Archive for April, 2012

A school communication hero!

April 30, 2012 Comments off

Kimberly Flanagan is an English teacher at Brandywine High School and a communication hero. Ms. Flanagan was honored with recognition by the Delaware Showcase of Excellence in Digital Learning for her work in home-school communication.

Ms. Flanagan communicates with students and families using a website powered by Edmodo. Edmodo is a free service that provides powerful websites designed for districts and teachers to manage and communicate schoolwork and assignments.

Edmodo is a good system and is very cool, but that’s not the point. Any similar system will do, including eSchoolPLUS which all teachers already have. The point is the communication philosophy Ms. Flanagan brings to communicating school assignments:

I use Edmodo to post each day’s LFS formatted lesson plan. I put all worksheets, handouts, and packets in the Edmodo library so that the students may access them at any time. I also post all PowerPoints and video feeds that I show to the class on the site so that they may review the information as often as necessary. This provides the students with one central location to access information provided in class.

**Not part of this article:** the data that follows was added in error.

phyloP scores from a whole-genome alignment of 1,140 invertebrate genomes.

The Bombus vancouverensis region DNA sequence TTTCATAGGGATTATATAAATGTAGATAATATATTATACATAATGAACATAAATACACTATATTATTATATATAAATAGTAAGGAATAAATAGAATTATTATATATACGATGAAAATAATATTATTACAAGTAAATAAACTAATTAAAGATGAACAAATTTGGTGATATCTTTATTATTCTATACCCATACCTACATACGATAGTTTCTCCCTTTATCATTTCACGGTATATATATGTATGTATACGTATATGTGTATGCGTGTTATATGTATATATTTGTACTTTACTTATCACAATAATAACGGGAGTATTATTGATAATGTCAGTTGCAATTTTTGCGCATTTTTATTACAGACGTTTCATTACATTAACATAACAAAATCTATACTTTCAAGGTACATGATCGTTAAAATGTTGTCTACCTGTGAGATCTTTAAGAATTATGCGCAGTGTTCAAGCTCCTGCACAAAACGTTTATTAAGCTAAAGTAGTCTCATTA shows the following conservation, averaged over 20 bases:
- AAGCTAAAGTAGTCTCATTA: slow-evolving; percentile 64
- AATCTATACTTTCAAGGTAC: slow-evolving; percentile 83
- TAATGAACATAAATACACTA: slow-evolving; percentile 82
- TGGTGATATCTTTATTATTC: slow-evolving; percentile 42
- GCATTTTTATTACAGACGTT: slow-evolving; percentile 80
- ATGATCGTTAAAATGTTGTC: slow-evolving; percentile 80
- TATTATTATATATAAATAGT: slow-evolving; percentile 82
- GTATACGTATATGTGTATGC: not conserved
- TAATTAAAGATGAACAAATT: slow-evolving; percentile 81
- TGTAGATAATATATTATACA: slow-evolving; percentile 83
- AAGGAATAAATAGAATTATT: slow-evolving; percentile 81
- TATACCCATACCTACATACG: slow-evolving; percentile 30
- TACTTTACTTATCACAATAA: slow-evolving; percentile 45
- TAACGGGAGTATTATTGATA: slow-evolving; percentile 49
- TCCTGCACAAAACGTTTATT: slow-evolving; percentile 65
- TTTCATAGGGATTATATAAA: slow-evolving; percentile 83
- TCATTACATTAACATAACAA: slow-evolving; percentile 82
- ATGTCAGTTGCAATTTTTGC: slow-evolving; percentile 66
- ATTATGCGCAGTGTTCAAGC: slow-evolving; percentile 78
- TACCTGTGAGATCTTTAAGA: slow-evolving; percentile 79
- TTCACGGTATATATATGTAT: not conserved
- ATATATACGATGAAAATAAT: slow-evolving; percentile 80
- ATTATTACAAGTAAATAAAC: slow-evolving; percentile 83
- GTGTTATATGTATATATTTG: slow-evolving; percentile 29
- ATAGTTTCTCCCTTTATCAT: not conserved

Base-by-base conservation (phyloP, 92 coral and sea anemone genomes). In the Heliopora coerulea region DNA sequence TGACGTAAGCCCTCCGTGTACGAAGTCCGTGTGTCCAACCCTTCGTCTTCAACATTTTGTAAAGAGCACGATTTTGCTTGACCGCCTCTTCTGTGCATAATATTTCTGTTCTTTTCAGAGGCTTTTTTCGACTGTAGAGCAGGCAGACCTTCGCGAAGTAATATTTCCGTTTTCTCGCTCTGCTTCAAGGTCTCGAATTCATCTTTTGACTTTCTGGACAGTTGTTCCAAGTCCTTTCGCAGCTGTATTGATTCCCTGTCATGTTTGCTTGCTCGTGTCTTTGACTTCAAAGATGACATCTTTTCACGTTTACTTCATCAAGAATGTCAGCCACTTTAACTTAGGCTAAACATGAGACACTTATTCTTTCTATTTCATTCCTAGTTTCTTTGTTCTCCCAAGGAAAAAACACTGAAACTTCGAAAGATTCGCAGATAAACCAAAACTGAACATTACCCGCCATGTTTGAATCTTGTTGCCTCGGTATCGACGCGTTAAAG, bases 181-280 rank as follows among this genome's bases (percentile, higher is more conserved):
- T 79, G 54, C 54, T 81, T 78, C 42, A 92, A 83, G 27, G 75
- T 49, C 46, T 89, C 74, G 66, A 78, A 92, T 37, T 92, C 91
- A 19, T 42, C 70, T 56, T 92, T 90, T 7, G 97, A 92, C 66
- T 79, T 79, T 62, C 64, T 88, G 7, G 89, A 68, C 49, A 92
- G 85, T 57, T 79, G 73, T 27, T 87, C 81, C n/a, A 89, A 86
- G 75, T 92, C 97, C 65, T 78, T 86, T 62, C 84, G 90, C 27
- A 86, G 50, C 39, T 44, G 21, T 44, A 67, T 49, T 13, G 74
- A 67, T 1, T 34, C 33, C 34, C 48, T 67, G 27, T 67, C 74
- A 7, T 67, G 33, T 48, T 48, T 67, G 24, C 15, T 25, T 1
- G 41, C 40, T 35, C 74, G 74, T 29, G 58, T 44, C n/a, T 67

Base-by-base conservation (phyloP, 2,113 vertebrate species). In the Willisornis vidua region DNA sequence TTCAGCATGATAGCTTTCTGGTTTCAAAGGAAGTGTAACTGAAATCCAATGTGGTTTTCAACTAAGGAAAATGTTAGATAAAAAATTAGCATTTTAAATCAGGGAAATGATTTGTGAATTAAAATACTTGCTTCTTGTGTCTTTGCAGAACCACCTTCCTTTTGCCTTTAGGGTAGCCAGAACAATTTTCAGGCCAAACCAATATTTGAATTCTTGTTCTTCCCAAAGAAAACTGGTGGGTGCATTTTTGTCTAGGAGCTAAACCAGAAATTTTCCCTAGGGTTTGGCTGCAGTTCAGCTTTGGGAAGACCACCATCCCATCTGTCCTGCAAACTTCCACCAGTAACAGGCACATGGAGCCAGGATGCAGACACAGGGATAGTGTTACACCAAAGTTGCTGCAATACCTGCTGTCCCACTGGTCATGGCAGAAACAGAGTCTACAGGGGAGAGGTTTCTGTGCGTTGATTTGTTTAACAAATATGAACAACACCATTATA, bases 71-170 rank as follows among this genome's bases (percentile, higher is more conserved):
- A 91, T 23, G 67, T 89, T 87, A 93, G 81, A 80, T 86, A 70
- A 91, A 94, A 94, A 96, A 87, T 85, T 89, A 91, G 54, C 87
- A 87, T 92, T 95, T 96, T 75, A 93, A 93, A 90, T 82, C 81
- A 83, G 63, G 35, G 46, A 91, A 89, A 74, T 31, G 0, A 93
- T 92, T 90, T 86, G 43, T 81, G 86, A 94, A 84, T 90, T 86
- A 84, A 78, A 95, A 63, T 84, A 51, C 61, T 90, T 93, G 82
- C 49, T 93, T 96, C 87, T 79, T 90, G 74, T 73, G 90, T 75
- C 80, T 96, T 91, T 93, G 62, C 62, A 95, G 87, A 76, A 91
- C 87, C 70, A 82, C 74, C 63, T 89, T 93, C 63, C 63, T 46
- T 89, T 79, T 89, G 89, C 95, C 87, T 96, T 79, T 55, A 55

As readers of this blog may know, in my experiences in Red Clay I have mostly despaired of convincing teachers to enter assignments in advance in eSchoolPLUS. When I ask for assignments to be communicated in advance, and documents provided online, I get responses like:

  • “I don’t have to.”
  • “It takes too much time.” (actually, it doesn’t take any extra time)
  • “Withholding this information teaches students responsibility.”

So Ms. Flanagan’s communication philosophy is a blast of common sense that cuts through all those excuses. I can’t understand why this kind of communication isn’t promoted to be a district-wide best practice. Especially since teachers don’t really have to maintain a web site anymore – all they have to do is enter the assignment in their eSchoolPLUS gradebook, and parents and students can immediately see the assignment on the web.

Does providing assignments online mean students aren’t learning responsibility? Nope:

I use Edmodo primarily as an accountability and communication tool […] I am not a fan of excuses, and Edmodo is one way for me to help the students to become self-sufficient in seeking answers to any point of confusion after the information has been taught within the classroom.